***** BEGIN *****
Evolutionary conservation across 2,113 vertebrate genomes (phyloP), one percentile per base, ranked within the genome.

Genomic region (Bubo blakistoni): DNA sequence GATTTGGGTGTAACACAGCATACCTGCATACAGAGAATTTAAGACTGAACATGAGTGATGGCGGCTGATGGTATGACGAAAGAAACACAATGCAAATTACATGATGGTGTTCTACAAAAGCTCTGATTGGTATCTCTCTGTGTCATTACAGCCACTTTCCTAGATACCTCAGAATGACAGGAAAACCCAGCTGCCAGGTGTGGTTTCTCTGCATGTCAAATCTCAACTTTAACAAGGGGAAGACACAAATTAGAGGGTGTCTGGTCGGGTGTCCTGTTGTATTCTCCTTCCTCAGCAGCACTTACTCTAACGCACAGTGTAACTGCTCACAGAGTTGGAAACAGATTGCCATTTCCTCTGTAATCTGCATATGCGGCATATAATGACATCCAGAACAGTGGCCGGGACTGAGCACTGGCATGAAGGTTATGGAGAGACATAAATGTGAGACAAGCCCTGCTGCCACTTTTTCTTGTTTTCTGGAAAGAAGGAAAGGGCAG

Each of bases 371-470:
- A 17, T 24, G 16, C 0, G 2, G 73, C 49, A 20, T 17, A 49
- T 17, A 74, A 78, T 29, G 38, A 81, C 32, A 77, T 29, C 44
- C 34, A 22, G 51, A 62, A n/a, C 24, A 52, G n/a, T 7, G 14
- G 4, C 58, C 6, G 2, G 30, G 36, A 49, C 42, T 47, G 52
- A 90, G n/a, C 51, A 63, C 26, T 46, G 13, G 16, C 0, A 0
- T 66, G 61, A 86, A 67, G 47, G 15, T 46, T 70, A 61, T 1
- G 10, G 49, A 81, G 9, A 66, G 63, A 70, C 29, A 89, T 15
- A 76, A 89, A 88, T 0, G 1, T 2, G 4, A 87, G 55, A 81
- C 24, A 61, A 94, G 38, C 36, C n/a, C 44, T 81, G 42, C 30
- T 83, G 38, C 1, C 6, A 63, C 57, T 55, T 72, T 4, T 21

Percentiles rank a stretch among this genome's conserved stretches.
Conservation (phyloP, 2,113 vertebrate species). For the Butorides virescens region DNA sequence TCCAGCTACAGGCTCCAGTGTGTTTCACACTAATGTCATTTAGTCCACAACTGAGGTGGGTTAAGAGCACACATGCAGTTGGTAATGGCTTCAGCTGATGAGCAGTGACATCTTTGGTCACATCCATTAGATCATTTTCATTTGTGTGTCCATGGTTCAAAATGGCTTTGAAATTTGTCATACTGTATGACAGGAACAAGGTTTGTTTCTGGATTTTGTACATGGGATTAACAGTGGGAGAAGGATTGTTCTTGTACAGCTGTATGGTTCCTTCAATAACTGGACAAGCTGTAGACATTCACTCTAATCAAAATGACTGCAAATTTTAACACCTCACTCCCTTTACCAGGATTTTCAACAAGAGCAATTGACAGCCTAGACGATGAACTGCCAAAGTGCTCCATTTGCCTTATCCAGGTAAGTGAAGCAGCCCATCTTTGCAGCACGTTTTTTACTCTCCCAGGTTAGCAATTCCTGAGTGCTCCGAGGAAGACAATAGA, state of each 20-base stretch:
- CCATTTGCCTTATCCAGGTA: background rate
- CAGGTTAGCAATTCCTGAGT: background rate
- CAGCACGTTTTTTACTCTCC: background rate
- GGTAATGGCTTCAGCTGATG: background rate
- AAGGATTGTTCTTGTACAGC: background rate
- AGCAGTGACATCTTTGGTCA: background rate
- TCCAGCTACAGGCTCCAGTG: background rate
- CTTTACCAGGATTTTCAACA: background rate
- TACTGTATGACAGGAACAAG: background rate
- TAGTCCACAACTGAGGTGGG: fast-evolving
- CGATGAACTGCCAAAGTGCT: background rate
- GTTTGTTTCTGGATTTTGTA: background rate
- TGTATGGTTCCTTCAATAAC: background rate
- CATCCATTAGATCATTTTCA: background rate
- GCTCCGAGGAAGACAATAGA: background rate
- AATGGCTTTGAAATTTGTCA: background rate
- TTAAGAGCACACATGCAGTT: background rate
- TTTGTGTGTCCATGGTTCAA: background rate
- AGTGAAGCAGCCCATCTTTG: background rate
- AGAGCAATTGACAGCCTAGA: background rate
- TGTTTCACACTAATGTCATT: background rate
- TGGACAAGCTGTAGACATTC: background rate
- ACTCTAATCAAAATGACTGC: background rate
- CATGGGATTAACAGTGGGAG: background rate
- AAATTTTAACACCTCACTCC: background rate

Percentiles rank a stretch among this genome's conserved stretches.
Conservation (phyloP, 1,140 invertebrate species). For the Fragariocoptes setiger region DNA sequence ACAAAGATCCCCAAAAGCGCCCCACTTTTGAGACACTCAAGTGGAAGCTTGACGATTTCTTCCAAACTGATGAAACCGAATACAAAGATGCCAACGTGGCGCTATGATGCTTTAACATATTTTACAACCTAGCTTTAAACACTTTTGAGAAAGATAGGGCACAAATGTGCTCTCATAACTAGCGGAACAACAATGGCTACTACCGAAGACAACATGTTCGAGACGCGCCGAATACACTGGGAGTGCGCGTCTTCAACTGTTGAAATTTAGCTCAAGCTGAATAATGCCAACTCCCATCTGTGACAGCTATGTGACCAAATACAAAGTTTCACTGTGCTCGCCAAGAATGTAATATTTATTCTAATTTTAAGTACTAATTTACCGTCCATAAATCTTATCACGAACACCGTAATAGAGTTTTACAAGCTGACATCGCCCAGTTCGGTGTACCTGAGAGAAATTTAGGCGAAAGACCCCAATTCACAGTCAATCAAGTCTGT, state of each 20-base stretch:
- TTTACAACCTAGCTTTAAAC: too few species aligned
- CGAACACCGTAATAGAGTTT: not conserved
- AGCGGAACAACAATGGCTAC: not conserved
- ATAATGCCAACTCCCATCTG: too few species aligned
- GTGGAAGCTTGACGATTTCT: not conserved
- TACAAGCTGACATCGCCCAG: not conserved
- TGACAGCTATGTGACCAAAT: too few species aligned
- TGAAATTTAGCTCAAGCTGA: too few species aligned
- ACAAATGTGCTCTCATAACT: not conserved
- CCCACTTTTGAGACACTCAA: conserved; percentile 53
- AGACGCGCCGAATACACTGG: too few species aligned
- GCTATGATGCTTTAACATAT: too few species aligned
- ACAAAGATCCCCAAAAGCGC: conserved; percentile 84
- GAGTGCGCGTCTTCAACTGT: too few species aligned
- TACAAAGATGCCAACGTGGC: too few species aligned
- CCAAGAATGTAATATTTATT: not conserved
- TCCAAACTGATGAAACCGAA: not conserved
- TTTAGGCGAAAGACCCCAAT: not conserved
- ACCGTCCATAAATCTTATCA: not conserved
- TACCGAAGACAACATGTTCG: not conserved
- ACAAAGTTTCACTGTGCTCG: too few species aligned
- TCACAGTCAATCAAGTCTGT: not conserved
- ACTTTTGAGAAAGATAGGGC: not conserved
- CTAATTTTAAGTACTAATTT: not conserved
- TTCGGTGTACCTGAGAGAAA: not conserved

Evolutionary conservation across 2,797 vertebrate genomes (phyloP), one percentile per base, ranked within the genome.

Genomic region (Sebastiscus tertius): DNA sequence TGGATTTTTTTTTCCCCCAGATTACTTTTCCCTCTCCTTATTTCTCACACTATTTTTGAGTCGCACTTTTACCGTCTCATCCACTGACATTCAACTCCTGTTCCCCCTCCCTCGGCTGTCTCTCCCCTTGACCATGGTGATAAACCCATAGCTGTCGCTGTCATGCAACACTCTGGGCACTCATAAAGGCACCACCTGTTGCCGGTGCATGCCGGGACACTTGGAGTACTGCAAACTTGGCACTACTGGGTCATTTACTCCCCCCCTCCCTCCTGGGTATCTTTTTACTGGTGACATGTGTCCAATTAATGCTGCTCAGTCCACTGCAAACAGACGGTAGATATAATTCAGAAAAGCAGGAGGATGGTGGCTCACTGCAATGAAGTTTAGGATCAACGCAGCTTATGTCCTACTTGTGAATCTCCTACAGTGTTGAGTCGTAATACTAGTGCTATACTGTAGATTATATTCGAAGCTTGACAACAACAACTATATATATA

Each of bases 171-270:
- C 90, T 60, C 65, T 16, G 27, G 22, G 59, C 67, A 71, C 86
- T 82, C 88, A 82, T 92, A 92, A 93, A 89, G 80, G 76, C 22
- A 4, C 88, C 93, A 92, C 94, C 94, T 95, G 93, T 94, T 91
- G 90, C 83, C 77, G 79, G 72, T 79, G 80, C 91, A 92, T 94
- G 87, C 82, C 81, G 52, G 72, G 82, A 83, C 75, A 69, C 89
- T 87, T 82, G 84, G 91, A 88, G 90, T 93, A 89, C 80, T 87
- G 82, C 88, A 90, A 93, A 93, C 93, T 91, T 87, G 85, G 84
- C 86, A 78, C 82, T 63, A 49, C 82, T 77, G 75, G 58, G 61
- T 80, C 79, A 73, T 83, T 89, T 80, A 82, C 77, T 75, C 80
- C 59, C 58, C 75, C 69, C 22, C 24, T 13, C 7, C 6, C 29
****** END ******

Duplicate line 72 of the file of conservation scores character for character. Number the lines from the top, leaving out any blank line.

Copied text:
- T 82, C 88, A 82, T 92, A 92, A 93, A 89, G 80, G 76, C 22